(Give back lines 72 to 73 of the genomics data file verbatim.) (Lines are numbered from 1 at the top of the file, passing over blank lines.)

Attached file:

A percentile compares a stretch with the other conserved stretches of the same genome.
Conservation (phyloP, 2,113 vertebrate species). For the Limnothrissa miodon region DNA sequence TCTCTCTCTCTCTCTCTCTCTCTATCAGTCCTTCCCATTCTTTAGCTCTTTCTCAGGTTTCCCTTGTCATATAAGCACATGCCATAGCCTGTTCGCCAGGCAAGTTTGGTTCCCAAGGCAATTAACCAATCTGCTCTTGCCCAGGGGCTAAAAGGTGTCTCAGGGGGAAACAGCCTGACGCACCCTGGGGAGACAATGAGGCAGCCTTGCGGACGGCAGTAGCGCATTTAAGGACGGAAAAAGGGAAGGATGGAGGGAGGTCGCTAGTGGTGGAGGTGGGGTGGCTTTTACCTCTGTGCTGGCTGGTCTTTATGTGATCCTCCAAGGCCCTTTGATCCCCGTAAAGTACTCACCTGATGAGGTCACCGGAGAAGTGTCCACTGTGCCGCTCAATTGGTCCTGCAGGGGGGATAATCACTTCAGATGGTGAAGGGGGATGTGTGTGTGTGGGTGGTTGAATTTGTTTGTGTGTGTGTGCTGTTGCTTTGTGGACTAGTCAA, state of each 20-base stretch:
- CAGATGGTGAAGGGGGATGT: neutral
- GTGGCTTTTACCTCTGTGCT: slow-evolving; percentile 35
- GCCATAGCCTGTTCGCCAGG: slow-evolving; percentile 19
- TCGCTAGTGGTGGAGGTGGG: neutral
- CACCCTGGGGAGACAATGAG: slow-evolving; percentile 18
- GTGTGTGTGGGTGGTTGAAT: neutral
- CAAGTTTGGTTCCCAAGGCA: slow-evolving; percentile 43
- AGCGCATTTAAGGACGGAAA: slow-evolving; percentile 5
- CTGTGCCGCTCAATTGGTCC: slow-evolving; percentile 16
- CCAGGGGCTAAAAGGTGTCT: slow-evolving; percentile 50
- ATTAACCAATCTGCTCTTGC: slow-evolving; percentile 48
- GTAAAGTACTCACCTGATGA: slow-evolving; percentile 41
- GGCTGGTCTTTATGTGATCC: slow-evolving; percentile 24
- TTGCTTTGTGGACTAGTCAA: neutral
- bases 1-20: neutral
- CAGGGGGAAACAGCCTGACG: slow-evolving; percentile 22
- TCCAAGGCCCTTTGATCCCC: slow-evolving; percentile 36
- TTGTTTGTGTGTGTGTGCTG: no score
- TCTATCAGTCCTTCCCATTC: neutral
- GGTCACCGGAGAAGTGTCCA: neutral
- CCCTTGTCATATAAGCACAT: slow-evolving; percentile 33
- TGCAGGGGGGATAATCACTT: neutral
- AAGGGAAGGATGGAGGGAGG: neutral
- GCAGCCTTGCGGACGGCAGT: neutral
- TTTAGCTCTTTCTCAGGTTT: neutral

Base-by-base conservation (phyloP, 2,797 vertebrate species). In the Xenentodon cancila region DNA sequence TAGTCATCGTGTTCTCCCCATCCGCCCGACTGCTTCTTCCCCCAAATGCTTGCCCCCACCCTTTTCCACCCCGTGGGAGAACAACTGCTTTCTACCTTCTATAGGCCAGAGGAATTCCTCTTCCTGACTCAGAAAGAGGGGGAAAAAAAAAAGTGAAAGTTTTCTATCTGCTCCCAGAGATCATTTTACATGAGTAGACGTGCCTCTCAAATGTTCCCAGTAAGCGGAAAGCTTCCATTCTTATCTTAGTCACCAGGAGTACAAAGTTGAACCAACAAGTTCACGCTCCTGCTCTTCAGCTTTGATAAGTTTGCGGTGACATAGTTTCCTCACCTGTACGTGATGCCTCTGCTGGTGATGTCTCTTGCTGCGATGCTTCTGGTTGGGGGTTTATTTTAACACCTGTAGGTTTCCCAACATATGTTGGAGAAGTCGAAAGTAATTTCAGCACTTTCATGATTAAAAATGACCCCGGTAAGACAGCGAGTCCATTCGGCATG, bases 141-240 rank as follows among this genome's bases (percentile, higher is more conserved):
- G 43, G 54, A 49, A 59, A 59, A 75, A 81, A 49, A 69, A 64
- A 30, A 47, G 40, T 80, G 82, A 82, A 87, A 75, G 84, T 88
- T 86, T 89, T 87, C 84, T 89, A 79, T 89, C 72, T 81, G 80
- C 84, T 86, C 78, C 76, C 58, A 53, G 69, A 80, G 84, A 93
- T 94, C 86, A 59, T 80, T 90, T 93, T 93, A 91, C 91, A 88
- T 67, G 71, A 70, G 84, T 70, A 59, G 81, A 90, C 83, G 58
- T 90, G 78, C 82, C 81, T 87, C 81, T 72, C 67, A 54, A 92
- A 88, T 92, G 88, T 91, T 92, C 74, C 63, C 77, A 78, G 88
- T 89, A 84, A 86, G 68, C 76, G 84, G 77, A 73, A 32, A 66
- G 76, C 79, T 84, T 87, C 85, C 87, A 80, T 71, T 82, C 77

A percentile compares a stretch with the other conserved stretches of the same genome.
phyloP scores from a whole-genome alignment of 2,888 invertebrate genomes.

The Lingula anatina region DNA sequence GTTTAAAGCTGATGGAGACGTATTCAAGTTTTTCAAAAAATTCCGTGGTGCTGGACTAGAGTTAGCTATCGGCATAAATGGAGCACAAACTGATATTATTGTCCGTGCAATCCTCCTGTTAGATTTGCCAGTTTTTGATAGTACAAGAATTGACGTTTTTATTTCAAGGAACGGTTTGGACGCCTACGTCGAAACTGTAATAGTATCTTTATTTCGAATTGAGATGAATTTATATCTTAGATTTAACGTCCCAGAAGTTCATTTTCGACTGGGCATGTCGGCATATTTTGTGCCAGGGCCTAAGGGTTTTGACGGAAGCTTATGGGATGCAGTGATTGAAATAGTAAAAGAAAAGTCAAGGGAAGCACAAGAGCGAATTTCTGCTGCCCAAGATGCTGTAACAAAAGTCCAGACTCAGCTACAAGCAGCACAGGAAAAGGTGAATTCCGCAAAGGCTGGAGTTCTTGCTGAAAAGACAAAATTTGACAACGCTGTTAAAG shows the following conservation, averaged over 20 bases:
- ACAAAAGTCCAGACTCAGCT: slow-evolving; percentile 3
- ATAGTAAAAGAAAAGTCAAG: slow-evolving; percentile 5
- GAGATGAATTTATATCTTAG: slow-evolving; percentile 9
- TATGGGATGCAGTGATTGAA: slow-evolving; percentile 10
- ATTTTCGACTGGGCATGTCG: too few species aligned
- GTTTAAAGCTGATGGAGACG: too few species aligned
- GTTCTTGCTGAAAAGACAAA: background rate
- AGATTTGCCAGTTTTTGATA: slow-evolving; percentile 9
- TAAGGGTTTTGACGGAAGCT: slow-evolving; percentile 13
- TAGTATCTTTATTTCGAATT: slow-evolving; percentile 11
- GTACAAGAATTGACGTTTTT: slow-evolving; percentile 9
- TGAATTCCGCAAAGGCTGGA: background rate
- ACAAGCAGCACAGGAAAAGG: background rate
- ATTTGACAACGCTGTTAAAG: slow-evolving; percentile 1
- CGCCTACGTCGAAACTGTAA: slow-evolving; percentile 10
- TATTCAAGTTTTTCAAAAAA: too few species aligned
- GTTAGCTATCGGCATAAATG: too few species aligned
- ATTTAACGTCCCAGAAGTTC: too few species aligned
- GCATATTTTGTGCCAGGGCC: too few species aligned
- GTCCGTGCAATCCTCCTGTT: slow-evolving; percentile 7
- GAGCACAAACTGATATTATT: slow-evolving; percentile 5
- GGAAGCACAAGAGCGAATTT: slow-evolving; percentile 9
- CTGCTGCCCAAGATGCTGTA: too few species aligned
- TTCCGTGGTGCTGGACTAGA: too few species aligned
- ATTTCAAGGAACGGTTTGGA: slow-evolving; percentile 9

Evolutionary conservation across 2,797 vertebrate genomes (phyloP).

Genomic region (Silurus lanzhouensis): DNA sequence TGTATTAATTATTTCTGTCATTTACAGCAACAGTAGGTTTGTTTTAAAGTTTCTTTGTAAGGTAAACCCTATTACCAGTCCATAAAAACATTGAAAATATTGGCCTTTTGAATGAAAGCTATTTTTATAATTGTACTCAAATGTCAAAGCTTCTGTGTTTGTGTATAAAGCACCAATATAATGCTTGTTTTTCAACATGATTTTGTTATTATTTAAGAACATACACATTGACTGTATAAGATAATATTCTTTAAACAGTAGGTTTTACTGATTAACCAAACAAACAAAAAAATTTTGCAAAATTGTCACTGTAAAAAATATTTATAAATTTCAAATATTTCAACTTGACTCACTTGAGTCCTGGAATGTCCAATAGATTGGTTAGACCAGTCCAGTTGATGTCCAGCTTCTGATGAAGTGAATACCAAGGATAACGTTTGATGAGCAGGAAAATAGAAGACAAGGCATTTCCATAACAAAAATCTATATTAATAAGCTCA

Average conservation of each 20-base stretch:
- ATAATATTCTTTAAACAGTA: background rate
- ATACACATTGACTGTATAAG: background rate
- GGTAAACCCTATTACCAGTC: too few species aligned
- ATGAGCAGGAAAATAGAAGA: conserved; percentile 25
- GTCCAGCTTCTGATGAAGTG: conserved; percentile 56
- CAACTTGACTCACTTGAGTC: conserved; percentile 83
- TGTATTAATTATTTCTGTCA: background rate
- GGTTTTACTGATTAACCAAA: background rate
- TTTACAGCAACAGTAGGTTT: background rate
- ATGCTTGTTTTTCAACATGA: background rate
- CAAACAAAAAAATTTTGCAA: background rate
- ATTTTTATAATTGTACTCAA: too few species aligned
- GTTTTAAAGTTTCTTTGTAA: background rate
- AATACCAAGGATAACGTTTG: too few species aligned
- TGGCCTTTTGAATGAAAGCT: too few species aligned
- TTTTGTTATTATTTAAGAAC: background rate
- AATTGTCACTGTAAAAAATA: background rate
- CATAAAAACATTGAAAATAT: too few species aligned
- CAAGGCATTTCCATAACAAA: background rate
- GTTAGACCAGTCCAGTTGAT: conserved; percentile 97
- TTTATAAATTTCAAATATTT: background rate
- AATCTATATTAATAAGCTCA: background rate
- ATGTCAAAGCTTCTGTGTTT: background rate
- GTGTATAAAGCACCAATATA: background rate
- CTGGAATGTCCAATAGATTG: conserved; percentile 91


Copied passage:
- GGTAAACCCTATTACCAGTC: too few species aligned
- ATGAGCAGGAAAATAGAAGA: conserved; percentile 25